TRANSIT is not happy with yesterday’s KTM Komuter power failure near Bank Negara. More upsetting is the fact that information relays from KTM Komuter following the incident have been very inadequate, slow, and sometimes, simply unavailable.
The public have had enough, and it is time for SPAD to take charge and demand action from KTMB – either KTMB takes steps to fix their Komuter service now (as opposed to telling the public to wait until 2012 when the new trains arrive), or they become the first Malaysian public transport operator to have their permits to operate their own rail service taken away from them and contracted out via open, competitive tender.
Don’t think that it cannot happen. The Railways Act makes it clear that operating a railway service is really at the Privilege of the Minister of Transport – assuming that the company can meet expectations & regulations.
KUALA LUMPUR: Keretapi Tanah Melayu Bhd’s (KTMB) commuter train services for the Bank Negara route to Rawang and Batu Caves were temporarily stopped following snapped cables at KM383.9 near the Putra World Trade Centre (PWTC), here today.
KTMB Corporate Communications senior officer Mohd Fazil Ismail said the services were disrupted since 6.35pm and that only several other routes were operational.
“Routes not affected are those from Kuala Lumpur to Port Klang and Kuala Lumpur to Seremban. We have provided two-way shuttle trains for passengers from Rawang to Kepong until repair works are finished,” he said when contacted by Bernama here today.
He said efforts to restore the cables were underway and expected to be completed soon.
“I believe we will finish repair works by midnight tonight and will begin operations tomorrow morning,” he said.
He added that KTMB apologised for any inconvenience caused by the incident. BERNAMA
Sometimes we hear people criticizing TRANSIT for being unprofessional in highlighting issues faced by commuters. But the reality is there are certain levels of expectation standards that transit service providers should be made accountable to.
The commuting public, KTMB’s customers and clients, expect KTMB to expedite investigation as to how to prevent such power failures and service disruptions from happening again and again and again.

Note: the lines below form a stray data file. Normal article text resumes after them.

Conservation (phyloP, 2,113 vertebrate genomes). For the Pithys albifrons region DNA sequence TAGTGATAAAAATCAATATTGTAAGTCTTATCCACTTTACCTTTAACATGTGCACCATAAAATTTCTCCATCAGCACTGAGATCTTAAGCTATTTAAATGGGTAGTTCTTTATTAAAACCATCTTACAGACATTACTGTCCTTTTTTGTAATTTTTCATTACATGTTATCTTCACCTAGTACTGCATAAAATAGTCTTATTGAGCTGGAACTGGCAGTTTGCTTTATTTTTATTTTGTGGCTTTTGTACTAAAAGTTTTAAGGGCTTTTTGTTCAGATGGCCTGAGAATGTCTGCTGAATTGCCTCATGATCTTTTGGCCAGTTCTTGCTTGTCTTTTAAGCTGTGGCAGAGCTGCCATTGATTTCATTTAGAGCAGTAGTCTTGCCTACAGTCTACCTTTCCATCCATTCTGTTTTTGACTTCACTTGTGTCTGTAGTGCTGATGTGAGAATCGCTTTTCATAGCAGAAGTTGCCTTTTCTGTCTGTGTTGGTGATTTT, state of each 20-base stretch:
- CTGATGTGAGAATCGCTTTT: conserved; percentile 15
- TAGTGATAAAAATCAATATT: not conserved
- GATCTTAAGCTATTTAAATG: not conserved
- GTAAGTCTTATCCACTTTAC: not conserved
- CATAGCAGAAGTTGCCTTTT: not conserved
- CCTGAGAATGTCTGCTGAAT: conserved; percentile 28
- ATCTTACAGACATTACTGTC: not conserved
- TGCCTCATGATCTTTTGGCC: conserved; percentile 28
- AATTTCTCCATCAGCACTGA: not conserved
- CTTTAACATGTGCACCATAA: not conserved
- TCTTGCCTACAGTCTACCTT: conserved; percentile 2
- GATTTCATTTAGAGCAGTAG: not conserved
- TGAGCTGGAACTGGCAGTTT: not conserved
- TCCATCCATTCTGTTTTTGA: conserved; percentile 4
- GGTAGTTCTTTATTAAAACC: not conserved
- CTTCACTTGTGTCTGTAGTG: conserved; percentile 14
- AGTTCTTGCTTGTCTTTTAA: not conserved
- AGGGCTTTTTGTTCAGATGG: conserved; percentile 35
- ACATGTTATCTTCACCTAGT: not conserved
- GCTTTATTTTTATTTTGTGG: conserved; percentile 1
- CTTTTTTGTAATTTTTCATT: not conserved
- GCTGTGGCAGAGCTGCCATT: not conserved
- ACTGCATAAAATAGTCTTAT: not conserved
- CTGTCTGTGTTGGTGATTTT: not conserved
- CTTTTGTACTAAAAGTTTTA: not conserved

We are not happy at the lack of communication between KTM Komuter’s management and the general commuters from the minute the service breakdown occurred till today’s morning peak hour period.
There has been no announcement over the incident over its web page’s news update section. The wall notice on its facebook site was posted 2 hours late, there were no prompt announcements at affected stations, unhelpful customer service, blurred ticket salespersons, and even up to this morning, people are still clueless as whether the service has been improved to where it was before the incident or not.
And not to mention, what happened to KTM Komuter’s Twitter Update service (which TRANSIT faithfully linked to our website, hoping that commuters could be informed) – will it ever come back?
Face it KTMB – we know you are undervalued by the government but you have lost all credibility with the public. Just look at the comments below!
Even if the incidents are beyond your control (and we are not saying anything either way), you are responsible for the way that you handle service disruptions.
We hate to say this, but it is high time that the regulator, SPAD, takes action on KTMB and gets them to raise their standards – or face the consequence of being the first public transport operators in the “SPAD Era” to have their service taken away from them and given to a competitor.